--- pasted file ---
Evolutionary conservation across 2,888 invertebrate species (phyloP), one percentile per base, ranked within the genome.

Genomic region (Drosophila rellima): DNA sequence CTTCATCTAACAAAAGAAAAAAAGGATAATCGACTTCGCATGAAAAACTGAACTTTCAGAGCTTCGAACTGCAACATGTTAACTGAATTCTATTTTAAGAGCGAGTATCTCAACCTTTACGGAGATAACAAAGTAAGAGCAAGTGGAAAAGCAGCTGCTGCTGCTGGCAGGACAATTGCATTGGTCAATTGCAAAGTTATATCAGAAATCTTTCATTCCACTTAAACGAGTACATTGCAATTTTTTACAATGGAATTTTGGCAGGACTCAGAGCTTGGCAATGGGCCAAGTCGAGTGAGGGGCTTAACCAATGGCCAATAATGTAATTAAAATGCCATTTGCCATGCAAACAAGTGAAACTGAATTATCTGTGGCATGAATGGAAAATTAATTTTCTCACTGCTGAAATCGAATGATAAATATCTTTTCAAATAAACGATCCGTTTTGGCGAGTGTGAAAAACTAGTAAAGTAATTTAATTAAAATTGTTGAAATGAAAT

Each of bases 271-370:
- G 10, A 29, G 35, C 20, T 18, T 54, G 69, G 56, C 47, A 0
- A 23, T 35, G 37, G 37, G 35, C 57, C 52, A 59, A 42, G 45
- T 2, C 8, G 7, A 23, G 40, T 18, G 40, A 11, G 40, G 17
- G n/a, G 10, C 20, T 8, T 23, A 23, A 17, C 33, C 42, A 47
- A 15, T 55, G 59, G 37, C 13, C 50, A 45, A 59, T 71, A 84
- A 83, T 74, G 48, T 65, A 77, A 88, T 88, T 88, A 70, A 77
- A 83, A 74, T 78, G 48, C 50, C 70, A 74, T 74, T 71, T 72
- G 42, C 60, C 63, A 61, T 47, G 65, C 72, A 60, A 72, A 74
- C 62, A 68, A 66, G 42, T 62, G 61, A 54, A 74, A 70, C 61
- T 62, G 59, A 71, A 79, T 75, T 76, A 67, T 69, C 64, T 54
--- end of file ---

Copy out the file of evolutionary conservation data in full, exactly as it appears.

Evolutionary conservation across 2,888 invertebrate species (phyloP), one percentile per base, ranked within the genome.

Genomic region (Drosophila rellima): DNA sequence CTTCATCTAACAAAAGAAAAAAAGGATAATCGACTTCGCATGAAAAACTGAACTTTCAGAGCTTCGAACTGCAACATGTTAACTGAATTCTATTTTAAGAGCGAGTATCTCAACCTTTACGGAGATAACAAAGTAAGAGCAAGTGGAAAAGCAGCTGCTGCTGCTGGCAGGACAATTGCATTGGTCAATTGCAAAGTTATATCAGAAATCTTTCATTCCACTTAAACGAGTACATTGCAATTTTTTACAATGGAATTTTGGCAGGACTCAGAGCTTGGCAATGGGCCAAGTCGAGTGAGGGGCTTAACCAATGGCCAATAATGTAATTAAAATGCCATTTGCCATGCAAACAAGTGAAACTGAATTATCTGTGGCATGAATGGAAAATTAATTTTCTCACTGCTGAAATCGAATGATAAATATCTTTTCAAATAAACGATCCGTTTTGGCGAGTGTGAAAAACTAGTAAAGTAATTTAATTAAAATTGTTGAAATGAAAT

Each of bases 271-370:
- G 10, A 29, G 35, C 20, T 18, T 54, G 69, G 56, C 47, A 0
- A 23, T 35, G 37, G 37, G 35, C 57, C 52, A 59, A 42, G 45
- T 2, C 8, G 7, A 23, G 40, T 18, G 40, A 11, G 40, G 17
- G n/a, G 10, C 20, T 8, T 23, A 23, A 17, C 33, C 42, A 47
- A 15, T 55, G 59, G 37, C 13, C 50, A 45, A 59, T 71, A 84
- A 83, T 74, G 48, T 65, A 77, A 88, T 88, T 88, A 70, A 77
- A 83, A 74, T 78, G 48, C 50, C 70, A 74, T 74, T 71, T 72
- G 42, C 60, C 63, A 61, T 47, G 65, C 72, A 60, A 72, A 74
- C 62, A 68, A 66, G 42, T 62, G 61, A 54, A 74, A 70, C 61
- T 62, G 59, A 71, A 79, T 75, T 76, A 67, T 69, C 64, T 54